It is necessary to compare safety numbers during the same months as seasonal changes in activites would otherwise bias the results. Either Anastasio must know this and he's intentionally trying to mislead employees, the public, the administration, and Congress, or he doesn't know and is therefore incompetent to manage safety at LANL.

Anonymous said...

While it may be that all accidents could have been prevented, the only people who will never get hurt or never appear to have been hurt on the job are the people who never do any work, or who do perform work and don't report their injuries.

When the focus is on relativley meaningless injuries, the possible sources of significant injury will be missed. That's part of what happened in the jackhammer incident. The focus was on compliance with a questionable requirement that wasn't questioned, and a cheap solution was attempted. The result was much more than a minor laceration that required stitches.

Minor reportable injuries don't really count. The real effort should be placed on what can break bones, sever limbs, and permanently damage lungs. Taking care of the small things doesn't automatically mean you've prevented the big injuries, regardless what some might say.

Anonymous said...

6/2/07 8:19 AM - you are making the assumption that the people reporting injuries are not psychologically disturbed, are telling the truth, and not simply trying to get money out of the institution by making shit up knowing damn well the management will fall all over themselves to keep things quiet and not hit the papers. The so-called victims have been proven to be liars most of the time.

Anonymous said...

another point is that there will ALWAYS be injuries and you can't "train" or "regulate" them away. The huge majority of the injuries reported are minor "cut finger" varieties and don't MEAN anything and to NOT result in time away from work (horrors!) or workers comp.

Depending on how "injuries" are categorized and if "paper cuts" are included, then the numbers of totally meaningless.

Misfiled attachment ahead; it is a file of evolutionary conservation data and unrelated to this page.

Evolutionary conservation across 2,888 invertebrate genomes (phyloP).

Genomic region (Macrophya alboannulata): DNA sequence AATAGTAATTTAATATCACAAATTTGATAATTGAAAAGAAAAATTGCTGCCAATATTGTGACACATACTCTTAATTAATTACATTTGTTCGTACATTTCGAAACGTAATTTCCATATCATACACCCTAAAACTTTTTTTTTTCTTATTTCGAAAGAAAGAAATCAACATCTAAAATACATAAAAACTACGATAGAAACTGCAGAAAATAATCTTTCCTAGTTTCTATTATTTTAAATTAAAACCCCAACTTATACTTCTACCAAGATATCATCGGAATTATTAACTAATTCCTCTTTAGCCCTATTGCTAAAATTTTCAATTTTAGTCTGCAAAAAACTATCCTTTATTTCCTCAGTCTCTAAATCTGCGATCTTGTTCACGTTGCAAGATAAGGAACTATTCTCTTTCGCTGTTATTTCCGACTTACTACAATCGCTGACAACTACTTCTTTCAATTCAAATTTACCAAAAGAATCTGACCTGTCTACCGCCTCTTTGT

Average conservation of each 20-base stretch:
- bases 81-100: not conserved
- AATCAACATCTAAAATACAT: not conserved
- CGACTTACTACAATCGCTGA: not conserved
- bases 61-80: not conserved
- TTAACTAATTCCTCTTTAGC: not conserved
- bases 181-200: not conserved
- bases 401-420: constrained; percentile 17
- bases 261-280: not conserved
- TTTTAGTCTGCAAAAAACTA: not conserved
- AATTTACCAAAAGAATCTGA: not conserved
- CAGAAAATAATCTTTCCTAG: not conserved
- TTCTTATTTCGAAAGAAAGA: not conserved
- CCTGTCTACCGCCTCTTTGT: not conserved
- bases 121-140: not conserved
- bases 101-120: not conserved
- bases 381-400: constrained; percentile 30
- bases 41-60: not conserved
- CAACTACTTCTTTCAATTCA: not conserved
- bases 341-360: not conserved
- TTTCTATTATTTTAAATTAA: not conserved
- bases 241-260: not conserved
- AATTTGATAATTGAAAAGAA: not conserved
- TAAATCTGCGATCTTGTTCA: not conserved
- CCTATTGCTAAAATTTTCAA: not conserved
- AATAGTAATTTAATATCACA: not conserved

The 30% figure is bullshit because up until that figure was announced the LANS managers were still yammering at people about "injuries" rather than praising workers for driving down the number of reportable injuries.

The POOF there was suddenly a 30% reduction? HA HA

Anonymous said...

The injury classification and safety reporting here is consistent with other DOE sites. They seem to be able to perform work - in some cases with more construction and operations activities than here at LANL, and achieve fewer employee injuries of all kinds than here. As to continuing to talk about safety even if injury rates improve is a something done in both commercial and government business. Safety requires constant reinforcement. Injuries are NOT an acceptable part of doing business. We may not be able to eliminate all injuries, but we should be constantly working to do so. (Soap box intended!)

Anonymous said...

The only way to get a sense of under reporting of injuries is to compare the number of OSHA type cases against the number of worker compensation cases files by injured employees. Its never a 1-to-1 comparison since the majority of injury cases do not result in WC claims, but if there are a lot more WC cases than OSHA cases on the books, something is wrong. Both stats have to be reported to DOE by DOE M&O contractors, so someone at HQ should be doing this comparison.

Anonymous said...

Oh good grief - let's talk some facts, which Mikey is failing to discuss. Paper cuts at LANL land you in OC-Med because of the culture of over-reaction and fear at this place. I feel sorry for the highly paid Doctors that have to waste their time and experience on paper cuts.

Anonymous said...

I haven't seen this recent change widely discussed: Now, if you go to the health center with an ergonomic injury complaint, you MUST bring your supervisor with you.

That's one way of reducing incidents.

Anonymous said...

12:45 - I have known of several people where I work that have been hiding small injuries so that they will not be persecuted. If you admit in C-Div that you spilled a few milligrams of depleted uranium you get a full blown investigation and punishment results in the form of not getting converted and fired. Great advertisement for NOT being a PD in C-Div folks!!

Anonymous said...

So a PD in C was on track to be converted, did everything right, was a star, etc.

And a couple of milligrams later, they are out on the street.

Harsh place to work!

(Afraid I would have to call BS on that one).

Anonymous said...

6/3/07 9:46 PM wrote, "So a PD in C was on track to be converted, did everything right, was a star, etc."

Since when do you have to be "a star" to be converted in C division? You either work for someone in the good-ole boys club or you work for the ADCLES or her husband. The PD has performed better than most of them. Still is not getting converted ... and yes ... all over a couple of milligrams. Go ask Gene Peterson the kind of extreme investigation that was called over a couple of milligrams and why someone who just doesn't work for "the right person" does not get converted.

Anonymous said...

Happy Anniversary!